States News Roundup
Iowa Court Says Substitutes Entitled to Bargaining Rights
In a unanimous ruling, the Iowa Supreme Court has held that substitute teachers are entitled to the same collective-bargaining rights as full-time teachers.
The court ruled that substitutes "share with regular classroom teachers the common mission of education'' and are thus entitled to representation by local teachers' unions.
Substitutes must teach at least one day a month for four consecutive months to be eligible, the justices said, citing a previous ruling.
The case, Dubuque Community School District v. Public Employment Relations Board and the Dubuque Education Association, began as a dispute between the district and the Iowa Public Employment Relations Board, which ruled in the substitutes' favor last year.
The district appealed that decision to a state district court and won. But the D.E.A., the local affiliate of the National Education Association, appealed the lower court's ruling to the state supreme court.
Dubuque school officials had argued that substitutes should not be included in the same bargaining unit as other teachers because the state's collective-bargaining law treats full- and part-time employees differently. The union contended that substitutes perform the same job functions as full-time teachers.
The substitutes also charged that the district deliberately tried to keep them out of bargaining units by terminating some instructors' jobs before they had worked the required four months, then rehiring them. In its ruling, the court said that substitutes must be given the opportunity to have continuous work.
William L. Sherman, a spokesman for the Iowa State Education Association, an affiliate of the National Education Association, said the ruling directly affects 75 substitutes in Dubuque, and between 1,000 and 2,000 statewide.
Complaints About Literature Texts Prompt Speedier Adoption Schedule
The North Carolina Board of Education has voted to adopt new world-literature textbooks next fall, three years ahead of schedule, because of complaints from teachers that the previously adopted books contained too few works by non-Western authors.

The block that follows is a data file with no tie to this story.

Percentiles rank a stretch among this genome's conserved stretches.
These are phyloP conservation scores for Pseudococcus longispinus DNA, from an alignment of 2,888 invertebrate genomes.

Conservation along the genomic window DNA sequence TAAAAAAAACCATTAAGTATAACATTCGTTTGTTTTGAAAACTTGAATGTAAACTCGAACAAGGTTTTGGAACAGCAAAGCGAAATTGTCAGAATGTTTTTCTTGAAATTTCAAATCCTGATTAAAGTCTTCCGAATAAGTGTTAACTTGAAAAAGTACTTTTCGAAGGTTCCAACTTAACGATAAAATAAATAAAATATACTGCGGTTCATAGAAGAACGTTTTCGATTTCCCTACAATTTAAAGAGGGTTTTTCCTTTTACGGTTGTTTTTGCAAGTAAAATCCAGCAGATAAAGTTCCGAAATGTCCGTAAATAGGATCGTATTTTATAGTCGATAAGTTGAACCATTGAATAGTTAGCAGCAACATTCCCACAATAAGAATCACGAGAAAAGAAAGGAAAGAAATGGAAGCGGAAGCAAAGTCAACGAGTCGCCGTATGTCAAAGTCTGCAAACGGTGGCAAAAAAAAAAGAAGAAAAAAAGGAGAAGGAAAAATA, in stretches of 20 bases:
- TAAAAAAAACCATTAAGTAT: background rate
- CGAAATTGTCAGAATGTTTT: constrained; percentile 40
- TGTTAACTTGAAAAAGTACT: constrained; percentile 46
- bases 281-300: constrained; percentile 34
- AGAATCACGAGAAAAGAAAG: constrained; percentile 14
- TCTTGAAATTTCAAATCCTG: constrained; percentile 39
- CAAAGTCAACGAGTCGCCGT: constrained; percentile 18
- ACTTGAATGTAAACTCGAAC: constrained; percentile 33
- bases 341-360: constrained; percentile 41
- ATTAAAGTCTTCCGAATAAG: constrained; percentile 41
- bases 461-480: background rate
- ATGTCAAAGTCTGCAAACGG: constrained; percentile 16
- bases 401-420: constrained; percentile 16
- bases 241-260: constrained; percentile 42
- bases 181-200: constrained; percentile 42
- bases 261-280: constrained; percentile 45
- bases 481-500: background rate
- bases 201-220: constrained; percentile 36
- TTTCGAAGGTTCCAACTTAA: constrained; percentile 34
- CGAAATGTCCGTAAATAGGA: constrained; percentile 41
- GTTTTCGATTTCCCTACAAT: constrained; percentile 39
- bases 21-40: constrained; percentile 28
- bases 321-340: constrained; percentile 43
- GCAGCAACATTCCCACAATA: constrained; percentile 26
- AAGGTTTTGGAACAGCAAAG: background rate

The six textbooks adopted in 1986 were "the best available at the time,'' according to Mary R. Lohmueller, textbook-adoption coordinator for the state department of education.
She noted, however, that since then other texts have been published that include more works from nations other than the United States and Great Britain, and the board has asked publishers to supply lists of such books.
Over the past two years, local districts have bought more than 100,000 of the approved 10th-grade textbooks at a total cost of $1.5 million, state officials said last week. According to state law, districts cannot use state funds to purchase textbooks not included on the list approved by the textbook commission.
Fewer than 10 percent of Arizona's 217 school districts are using a sex-education curriculum that has been approved by the state's board of education, state education officials said.
Since 1978, board rules have required districts wanting to teach sex education to have their curriculum approved by the state board of education. An approved curriculum must feature an ungraded program that does not exceed six classroom periods.
Although only 17 districts are using such a curriculum, education officials said last week that they believe other districts are teaching the topic and are unaware of the mandated approval process. Earlier this year, a state official said, one district stopped teaching sex education after accidently discovering the rule.
The president of an Iowa bus company has pleaded guilty to charges that his firm conspired with five other bus companies to fix the prices of buses sold in the eastern and central sections of the state.
Wayne Steinkamp, the president of Hawkeye Bus Sales Inc., pleaded guilty this month in federal court in Cedar Rapids. Under an agreement reached between federal prosecutors and his lawyers, Mr. Steinkamp will be sentenced to 75 days in jail and fined $10,000. The other defendents will be tried next month.